Saturday, November 21, 2015

Saturday Morning Musings - on snakes in the grass and snakeheads

This photo came from kvd. Something found curled up in that little box. Unfurled to 2 metres when fully extended. It got me thinking.

According to, the metaphor snake in the grass for treachery, alluding to a poisonous snake concealed in tall grass, was used in 37 BC. by the Roman poet Virgil ( latet anguis in herba). It was first recorded in English in 1696 as the title of a book by the English theologian Charles Leslie attacking the Quakers.

The Reverend Leslie strikes me as one of those highly tendentious theologians with whom I struggled when doing the history of the English reformation all those years ago. Still, he has managed to find his own historical niche via a book title!

In checking the origin of snake in the grass, I came across snakehead: 
  1. Agents who arrange illegal immigration of Chinese : Sung and theelders in the family raised thousands of dollars to pay the snakeheads to smuggle the young to America (1990s+)
  2. Smuggler; somebody who smuggles illegal immigrants from mainland China into Hong Kong.
I had vaguely heard the term, but I hadn't realised its place in recent popular culture. However, it did get me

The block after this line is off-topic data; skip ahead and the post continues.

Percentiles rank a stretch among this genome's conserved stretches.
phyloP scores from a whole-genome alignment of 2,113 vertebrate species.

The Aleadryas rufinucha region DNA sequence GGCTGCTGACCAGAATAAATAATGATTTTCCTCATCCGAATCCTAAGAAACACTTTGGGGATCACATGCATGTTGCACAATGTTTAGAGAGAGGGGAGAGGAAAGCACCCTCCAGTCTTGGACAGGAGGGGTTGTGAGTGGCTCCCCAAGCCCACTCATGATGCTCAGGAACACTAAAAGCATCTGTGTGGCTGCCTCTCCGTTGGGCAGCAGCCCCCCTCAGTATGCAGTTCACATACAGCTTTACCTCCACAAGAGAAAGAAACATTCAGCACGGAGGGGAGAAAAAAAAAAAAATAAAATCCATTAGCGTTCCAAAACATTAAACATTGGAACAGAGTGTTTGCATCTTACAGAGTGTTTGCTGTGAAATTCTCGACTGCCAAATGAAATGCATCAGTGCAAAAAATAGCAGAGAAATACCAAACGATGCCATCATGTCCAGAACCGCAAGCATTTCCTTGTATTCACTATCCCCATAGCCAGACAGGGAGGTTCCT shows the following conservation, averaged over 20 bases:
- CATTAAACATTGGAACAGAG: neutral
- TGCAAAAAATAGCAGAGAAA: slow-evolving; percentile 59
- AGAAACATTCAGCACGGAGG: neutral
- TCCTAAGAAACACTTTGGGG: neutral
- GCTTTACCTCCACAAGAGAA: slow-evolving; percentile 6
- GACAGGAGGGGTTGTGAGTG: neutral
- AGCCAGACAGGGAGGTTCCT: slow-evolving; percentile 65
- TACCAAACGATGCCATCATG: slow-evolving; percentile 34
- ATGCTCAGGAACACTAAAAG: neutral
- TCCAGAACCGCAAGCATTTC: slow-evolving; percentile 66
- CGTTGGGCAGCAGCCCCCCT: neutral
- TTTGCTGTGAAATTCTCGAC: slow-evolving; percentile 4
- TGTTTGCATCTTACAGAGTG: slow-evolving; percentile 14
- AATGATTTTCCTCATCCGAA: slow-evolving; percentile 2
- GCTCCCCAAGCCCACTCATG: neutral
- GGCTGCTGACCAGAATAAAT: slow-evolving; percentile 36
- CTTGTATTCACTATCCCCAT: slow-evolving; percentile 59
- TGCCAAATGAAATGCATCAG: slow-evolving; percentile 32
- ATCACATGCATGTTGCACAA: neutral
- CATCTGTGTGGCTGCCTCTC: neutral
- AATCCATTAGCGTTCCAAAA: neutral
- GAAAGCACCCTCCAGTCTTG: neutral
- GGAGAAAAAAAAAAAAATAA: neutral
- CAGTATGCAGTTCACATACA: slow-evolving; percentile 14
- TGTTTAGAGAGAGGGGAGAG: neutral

wondering what their 18th and 19th predecessors were called. Something to check later.


kvd advises that the snake is a "Diamond python -Morelia spilota spilota - although some around here would deserve a couple of extra spilota's"!


2 tanners said...

Diamondbacks are rather beautiful, very placid and all round great animals. And having one crawl all over you feels really nice. One of my favourites from the animal kingdom. Plus their preferred diet is mice and rats. Love to have a houseful of them.

Jim Belshaw said...

kvd thinks he has three in the immediate vicinity of the house. And yes, mice and rats appear much diminished!

Anonymous said...

tanners, I like them likewise, but having "one crawl over you" is sort of Eeeek!

I've had to handle them, move them for their own safety, but not sure I'd be willing to share my breakfast muesli as it were. But I do agree they are most magnificent animals.